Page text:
Sides of beef suspended from an overhead trolley swing toward a group of men. Each worker has a large knife in one hand and a steel hook in the other. +hey grab the meat with their hooks and attack it fiercely with their knives. As they hack away, using all their strength, grunting, the place suddenly feels different, primordial. +he machinery seems beside the point, and what's going on here has been going on for thousands of years % the meat, the hook, the knife, men straining to cut more meat. n the kill floor, what $ see no longer unfolds in a logical manner. $t's one surreal image after another. A worker with a power saw slices cattle into halves as though they were two%by%fours, and then the halves swing by me into the cooler. "o-ens of cattle, stripped of their skins, dangle on chains from their hind legs. My host stops and asks how $ feel, whether $ want to go any farther. +his is where some people get sick. +he kill floor is hot and humid. Cattle have a body temperature of about &)& degrees, and there are a lot of them in the room. $t stinks of manure. Carcasses swing so fast along the rail that you have to keep an eye on them constantly, dodge them, watch your step, or one will slam you and throw you onto the bloody concrete floor. $t happens to workers all the time. $ see; a man reach inside cattle and pull out their kidneys with his bare hands, then drop the kidneys down a metal chute, over and over again, as each animal passes by him4 a stainless%steel rack of tongues4 5hi--ards peeling meat off decapitated heads, picking them almost as clean as the white skulls painted by >eorgia '6eeffe. 5e wade through blood that's ankle deep and that pours down drains into vats below us. As we approach the start of the line, for the first time $ hear the steady pop, pop, pop of live animals being stunned. +he cattle suspended above me look 2ust like the cattle $'ve seen on ranches for years, but these ones are upside down, swinging on hooks. For a moment, the sight seems unreal4 there are so many of them, a herd of them, lifeless. And then $ see a few hind legs still kicking, a final refle. action, and the reality comes hard and clear. For eight and a half hours, a worker called a sticker does nothing but stand in a river of blood, being drenched in blood, slitting the neck of a steer every ten seconds or so, severing its carotid artery. ?e uses a long knife and must hit e.actly the right spot to kill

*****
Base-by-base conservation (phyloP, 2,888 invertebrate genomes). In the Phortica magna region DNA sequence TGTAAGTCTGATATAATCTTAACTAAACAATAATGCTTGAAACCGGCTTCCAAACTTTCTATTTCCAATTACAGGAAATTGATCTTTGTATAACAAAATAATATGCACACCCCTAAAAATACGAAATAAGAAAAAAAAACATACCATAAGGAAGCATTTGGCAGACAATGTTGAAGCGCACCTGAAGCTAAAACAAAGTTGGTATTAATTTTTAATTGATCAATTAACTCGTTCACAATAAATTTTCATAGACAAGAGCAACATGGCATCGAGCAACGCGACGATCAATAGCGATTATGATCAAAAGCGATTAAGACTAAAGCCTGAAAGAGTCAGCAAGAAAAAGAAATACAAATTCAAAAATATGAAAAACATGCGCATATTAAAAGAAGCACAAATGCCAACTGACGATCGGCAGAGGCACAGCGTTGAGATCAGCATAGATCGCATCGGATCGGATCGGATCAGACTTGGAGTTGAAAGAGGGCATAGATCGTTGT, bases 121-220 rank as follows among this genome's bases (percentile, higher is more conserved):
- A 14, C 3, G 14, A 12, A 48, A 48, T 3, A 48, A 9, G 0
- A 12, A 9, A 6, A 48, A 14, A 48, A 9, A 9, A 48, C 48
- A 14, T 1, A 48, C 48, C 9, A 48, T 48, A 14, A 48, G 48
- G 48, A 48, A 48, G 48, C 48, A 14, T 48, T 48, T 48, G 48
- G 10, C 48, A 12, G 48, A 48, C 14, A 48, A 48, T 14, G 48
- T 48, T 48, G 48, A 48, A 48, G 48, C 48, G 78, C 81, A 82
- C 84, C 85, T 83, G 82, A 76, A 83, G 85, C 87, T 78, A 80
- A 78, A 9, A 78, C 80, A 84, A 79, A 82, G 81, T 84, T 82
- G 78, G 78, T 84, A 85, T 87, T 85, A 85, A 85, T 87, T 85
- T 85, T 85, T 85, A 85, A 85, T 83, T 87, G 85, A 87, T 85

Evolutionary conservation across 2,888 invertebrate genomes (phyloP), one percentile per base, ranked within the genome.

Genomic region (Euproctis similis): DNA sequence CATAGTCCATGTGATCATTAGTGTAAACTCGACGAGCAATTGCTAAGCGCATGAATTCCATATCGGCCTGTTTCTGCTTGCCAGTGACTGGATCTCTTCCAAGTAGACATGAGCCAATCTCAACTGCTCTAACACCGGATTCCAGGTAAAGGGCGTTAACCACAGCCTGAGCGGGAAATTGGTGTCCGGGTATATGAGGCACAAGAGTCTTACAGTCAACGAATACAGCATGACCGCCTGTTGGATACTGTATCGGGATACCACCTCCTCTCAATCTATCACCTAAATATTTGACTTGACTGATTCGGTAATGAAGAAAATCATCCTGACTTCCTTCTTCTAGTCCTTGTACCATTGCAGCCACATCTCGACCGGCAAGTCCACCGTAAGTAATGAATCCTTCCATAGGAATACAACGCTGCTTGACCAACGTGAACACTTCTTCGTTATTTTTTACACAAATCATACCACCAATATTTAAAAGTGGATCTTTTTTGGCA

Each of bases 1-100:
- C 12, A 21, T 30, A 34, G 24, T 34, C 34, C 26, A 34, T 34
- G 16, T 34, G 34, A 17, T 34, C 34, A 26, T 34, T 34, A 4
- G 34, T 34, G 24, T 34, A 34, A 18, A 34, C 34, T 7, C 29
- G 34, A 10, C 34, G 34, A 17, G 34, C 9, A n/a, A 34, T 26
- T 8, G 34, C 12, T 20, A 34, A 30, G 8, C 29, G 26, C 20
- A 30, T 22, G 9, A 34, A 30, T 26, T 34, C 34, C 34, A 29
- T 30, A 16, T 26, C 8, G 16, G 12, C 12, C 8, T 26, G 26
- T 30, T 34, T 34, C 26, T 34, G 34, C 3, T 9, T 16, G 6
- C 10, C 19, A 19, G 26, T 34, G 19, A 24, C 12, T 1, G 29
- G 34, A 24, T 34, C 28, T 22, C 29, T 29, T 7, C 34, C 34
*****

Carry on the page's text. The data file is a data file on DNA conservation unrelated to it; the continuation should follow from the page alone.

the animal humanely. ?e hits that spot again and again. 5e walk up a slippery metal stairway and reach a small platform, where the production line begins. A man turns and smiles at me. ?e wears safety goggles and a hard hat. ?is face is splattered with gray matter and blood. ?e is the knocker, the man who welcomes cattle to the building. Cattle walk down a narrow chute and pause in front of him, blocked by a gate, and then he shoots them in the head with a captive bolt stunner % a gun attached to the ceiling by a long hose % which fires a column of compressed air that knocks the cattle unconscious. +he animals keep strolling up, oblivious to what comes ne.t, and he stands over them and shoots. For eight and a half hours, he 2ust shoots. As $ stand there, he misses a few times and shoots the same animal twice. As soon as the steer falls, a worker grabs one of its hind legs and shackles it to a chain, and the chain lifts the huge animal into the air. $ watch the knocker knock cattle for a couple of minutes. +he animals are powerful and strong one moment and then gone in an instant, suspended from a rail, ready to have their necks slit. A steer slips from its chain, falls to the ground, and gets its head caught in a conveyor belt. +he line stops as workers struggle to free the steer, stunned but alive, from the machinery. $'ve seen enough. $ step out of the building into the cool night air and follow the path that leads cattle into the slaughterhouse. +hey pass me, driven toward the building by workers with long white sticks that seem to glow in the dark. ne steer turns and tries to run. 1ut workers drive him back to 2oin the rest. +he cattle la-ily walk single file toward the muffled sounds, pop, pop, pop, coming from the open door. +he path has hairpin turns that prevent cattle from seeing what's in store, keeping them rela.ed. As the ramp gently slopes upward, the animals may think they're headed for another truck, another road trip % and they are, in une.pected ways. +he ramp widens as it reaches ground level and then leads to a large cattle pen with wooden fences, a corral that belongs in a meadow, not here. As $ walk along the fence, a group of cattle approaches me, looking me straight in the eye, like dogs hoping for a treat, and follow me, out of some mysterious impulse. $ stop and try to absorb the whole scene; the cool bree-e, the cattle and their gentle lowing, a cloudless sky, steam rising from the plant in the moonlight. And then $ notice that the building does have one window, a small s/uare of light on the second floor. $t offers a glimpse of what's hidden behind this huge, blank faPade. +hrough the little window you can see bright%red carcasses on hooks, going round and round. in the early part of this century, hamburgers had a bad reputation. According to the historian "avid >erard ?ogan, the hamburger was considered @a food for the poor,@ tainted, unsafe to eat. 7estaurants rarely served hamburgers4 they were sold at lunch carts parked near factories, at circuses, carnivals and state fairs. >round beef was rumored to contain old, putrid meat heavily laced with chemical preservatives. @+he hamburger habit is 2ust about as safe,@ one food critic warned, @as getting your meat out of a garbage can. . . .@ 5hite Castle, the nation's first hamburger chain, worked hard in the &'=)s to dispel the hamburger's tawdry image. As ?ogan notes in his history of the chain, Selling 'em by the Sack, the founders of 5hite Castle placed their grills in the direct view of customers,